- Creating a Disk Image with Free open source tools known as FTK Imager.
- Hashing a disk imager with FTK Imager and WinHex.
- Write Blocking the Disk Image with WinHex & DiskExplore.
- Viewing and analyzing the disk image contents.
- “Digital forensics deals with determining who was responsible for a digital intrusion or other computer/cyber crime”
- “A large part of digital forensics is working on cases to process and analyze digital evidence collected from crime scenes”
- “The process of working on a digital forensics case include creating disk image (copies of the original suspect’s drive), hashing or verifying the integrity of the disk image, write blocking the disk image (setting it to read-only to verify disk image integrity), and analyzing the drive and its contents.”
“Creating a disk image file of a target is the first step of any digital forensic investigation. In any investigation, analysis is not done on the original data storage device (target), but instead on the exact copy taken.”
“A disk Image is defined as a computer file that contains the contents and structure of a data storage device such as a hard drive, CD drive, phone, tablet, RAM, or USB. The disk image consists of the actual contents of the data storage device, as well as the information necessary to replicate the structure and content layout of the device. This differs from a normal backup in that the integrity of the exact storage structure remains intact, which is pivotal in maintaining the integrity of a forensic investigation.”
“An image may be taken locally or remotely. In the case that a disk image is taken locally, the data storage target is physically available, such as a USB key or hard drive on an acquired machine. In the case of remote acquisition, the target storage device is not present (i.e. a computer in a suspect’s office at their place of work).”
- Launch FTK Imager by clicking on the ‘AccessData FTK Imager’ icon.
- Click File and look over the various options for creating images. We’ll be using the ‘Create Disk Image’ option. It’s good to note that you can also capture from memory, and image individual items.
3. Click ‘Create Disk Image’. A window will appear. Select the correct drive type for the situation. In this case, we’re imaging a logical drive. Note: it’s possible to select individual folders and CD/DVD. Select logical drive and click Next.
- Select the desired drive in the resulting ‘Select Drive’ window. In this case, the drive we wish to image is ‘F: Cybrary’. Click Finish.
- The ‘Create Image’ window will appear. Note that the appropriate Image Source has been selected. Click Add to select the image type and choose the Image Destination.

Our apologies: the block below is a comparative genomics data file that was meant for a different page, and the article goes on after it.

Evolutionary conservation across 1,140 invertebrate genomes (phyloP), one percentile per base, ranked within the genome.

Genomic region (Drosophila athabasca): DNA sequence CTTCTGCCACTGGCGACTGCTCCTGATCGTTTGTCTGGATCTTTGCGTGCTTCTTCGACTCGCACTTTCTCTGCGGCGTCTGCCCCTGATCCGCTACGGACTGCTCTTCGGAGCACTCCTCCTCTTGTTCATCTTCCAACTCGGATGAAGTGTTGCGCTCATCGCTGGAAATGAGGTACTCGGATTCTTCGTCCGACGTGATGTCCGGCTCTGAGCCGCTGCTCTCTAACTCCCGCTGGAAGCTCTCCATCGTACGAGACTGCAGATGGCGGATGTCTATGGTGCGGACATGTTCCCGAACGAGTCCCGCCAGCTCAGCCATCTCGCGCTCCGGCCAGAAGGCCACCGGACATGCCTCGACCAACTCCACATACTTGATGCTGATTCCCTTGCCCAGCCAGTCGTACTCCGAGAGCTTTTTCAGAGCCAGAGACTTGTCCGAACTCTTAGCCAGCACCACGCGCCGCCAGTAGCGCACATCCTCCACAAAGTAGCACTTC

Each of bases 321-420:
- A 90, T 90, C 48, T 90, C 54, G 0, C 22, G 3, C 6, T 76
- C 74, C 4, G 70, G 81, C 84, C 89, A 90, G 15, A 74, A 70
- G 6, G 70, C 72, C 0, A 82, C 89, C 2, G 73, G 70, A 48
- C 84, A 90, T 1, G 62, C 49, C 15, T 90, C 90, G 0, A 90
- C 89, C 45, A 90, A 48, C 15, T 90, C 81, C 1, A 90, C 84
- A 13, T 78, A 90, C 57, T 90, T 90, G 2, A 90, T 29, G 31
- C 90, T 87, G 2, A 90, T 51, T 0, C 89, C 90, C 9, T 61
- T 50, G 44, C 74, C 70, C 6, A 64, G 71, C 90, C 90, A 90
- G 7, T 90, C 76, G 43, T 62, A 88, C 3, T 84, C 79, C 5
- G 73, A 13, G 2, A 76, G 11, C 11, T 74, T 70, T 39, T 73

- Select the desired image format. We’ll be using dd. dd (disk dump) is the raw image file format. It’s used not only in Windows, but also in Linux. Select ‘Raw (dd)’ and click Next.
- In following window, give case info.
- Select the folder in which the image file will be placed (H: BJ). Also, give the image file a specific name if desired. Click Finish.
- Note that the image destination has been changed to H:. The disk image will be saved to the BJ Drive. Note: the disk image will be created in raw/dd. Make sure that ‘Verify images after they are created’ is checked – this will automatically create a hash for the image. The hash is used to verify that no changes have been made to the image file. Click Start to create the image file.
- The image will be created. This may take some time depending on the file size.
- The following window will appear once the image has been completed. Note that both an MD5 and SHA1 hash have been created and verified. The hash is the fingerprint of the disk image. If the disk image is altered, the hash values will change. Keeping track of these hashes will allow you to continually verify the hash of the image file during your investigative process. Any other investigator should be able to replicate this hash; this maintains integrity in the eyes of the court.
- Click on ‘Image Summary’ to view the following results pertaining to the image that has just been created. This information should verify what was entered in the creation process. It will also verify the created hashes. Also, for your reference, this information has been printed out into a text file in the location to which the image file was saved.
- Note that the image file (Thanks Cybrary.001) as well as the image summary file from above (Thanks Cybrary.001.txt) have been saved onto the ‘H: BJ Drive’. The .001 extension may be left as is, or can be changed to .dd. The .001 extension is used due to the fact that many times the file to be imaged is very large and must be split into multiple chunks. In that case, you would have Thanks Cybrary.001, Thanks Cybrary.002, etc.
At this point, the disk image has been created. This is essential for analyzing the contents without touching the original drive. In a following tutorials, we’ll cover viewing the contents of this disk image file.
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